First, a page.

How Does Forklift Safety in United States Compare With Other Countries?
We all know the deadly statistics. Operating a forklift without proper training is one of the most hazardous jobs in the country, with nearly 100 forklift fatalities every year in the United States. Do we lead the global forklift safety league table (not likely), or is the job inherently dangerous wherever you go? We take a quick snapshot of four other English-speaking countries, Canada, the United Kingdom, Australia and New Zealand.
It took no time at all to find a story about a 16-year-old teenager in an Alberta lumberyard who lost his life on only his second day at work in a senseless, completely preventable, forklift tragedy. He was reportedly hanging off the side of a forklift in motion when it tipped over and crushed him to death.
While he had completed his workplace safety training, he was not trained to operate a forklift because he was not expected to use one. That year, 2008, was a really bad year for forklift safety in Alberta, with workplace fatalities up by a quarter from 2006.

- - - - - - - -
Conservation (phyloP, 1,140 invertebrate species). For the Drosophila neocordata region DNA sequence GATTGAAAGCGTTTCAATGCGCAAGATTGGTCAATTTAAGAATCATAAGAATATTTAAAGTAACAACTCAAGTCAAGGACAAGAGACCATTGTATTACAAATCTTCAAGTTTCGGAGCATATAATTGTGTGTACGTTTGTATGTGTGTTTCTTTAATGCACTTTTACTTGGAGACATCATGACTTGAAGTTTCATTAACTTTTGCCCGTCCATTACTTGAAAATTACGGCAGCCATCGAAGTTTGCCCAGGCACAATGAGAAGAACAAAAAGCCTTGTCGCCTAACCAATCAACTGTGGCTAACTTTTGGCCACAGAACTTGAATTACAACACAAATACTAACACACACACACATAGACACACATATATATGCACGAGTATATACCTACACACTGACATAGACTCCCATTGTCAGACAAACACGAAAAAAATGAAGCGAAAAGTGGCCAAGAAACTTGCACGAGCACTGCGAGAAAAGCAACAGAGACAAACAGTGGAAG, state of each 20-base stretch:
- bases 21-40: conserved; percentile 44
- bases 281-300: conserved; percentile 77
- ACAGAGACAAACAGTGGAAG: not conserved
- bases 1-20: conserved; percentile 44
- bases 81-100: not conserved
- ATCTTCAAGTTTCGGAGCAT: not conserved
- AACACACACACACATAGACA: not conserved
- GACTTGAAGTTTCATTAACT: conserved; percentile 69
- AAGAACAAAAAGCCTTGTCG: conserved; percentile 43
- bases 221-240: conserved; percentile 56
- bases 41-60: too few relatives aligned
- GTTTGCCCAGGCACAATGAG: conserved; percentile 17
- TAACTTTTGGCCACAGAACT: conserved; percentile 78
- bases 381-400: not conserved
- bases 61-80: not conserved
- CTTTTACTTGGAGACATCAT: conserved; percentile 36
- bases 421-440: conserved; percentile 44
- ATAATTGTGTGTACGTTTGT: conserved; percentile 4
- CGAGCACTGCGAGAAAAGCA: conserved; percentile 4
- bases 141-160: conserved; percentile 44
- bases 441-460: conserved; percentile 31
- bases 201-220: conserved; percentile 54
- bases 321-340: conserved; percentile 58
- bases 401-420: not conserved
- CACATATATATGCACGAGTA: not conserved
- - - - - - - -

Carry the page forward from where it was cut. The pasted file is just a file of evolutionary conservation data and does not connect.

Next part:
The news from across the pond is a lot cheerier. In the year up to April 2013, there were only six fatal accidents attributable to forklifts, a huge drop from the 30 annual deaths that were reported in 1970. This improvement may be due partly to the adoption of a National Fork Lift Safety Week Campaign introduced in 2006 by the Fork Lift Truck Association.
This story from Down Under highlights the financial consequences when employers fail to isolate foot traffic from forklift trucks. A woman working in a fruit-packing plant was seriously injured by a reversing forklift. A fine of $120,000, plus $20,000 reparation, was levied jointly on the woman’s employer, the operator of the pack house and the company that supplied the fruit trays.
You may want to check this article twice, because you may find it hard to believe that between the years of 1985 and 2006 (that’s 21 years), there were only 56 forklift fatalities reported to WorkSafe Australia. How many deaths do we see in the United States every year? Eighty-five. Perhaps the safety record in Oz is attributable to the fact that employees share responsibility for workplace safety along with employers.
In March of 2011, a forklift supervisor lost his job for neglecting to use his seat belt while operating a lift truck. His excuse, that he had to get off his forklift 20 times within a three-hour period, was deemed insufficient justification to bypass safety measures or company policy.
How CertifyMeOnline Can Help
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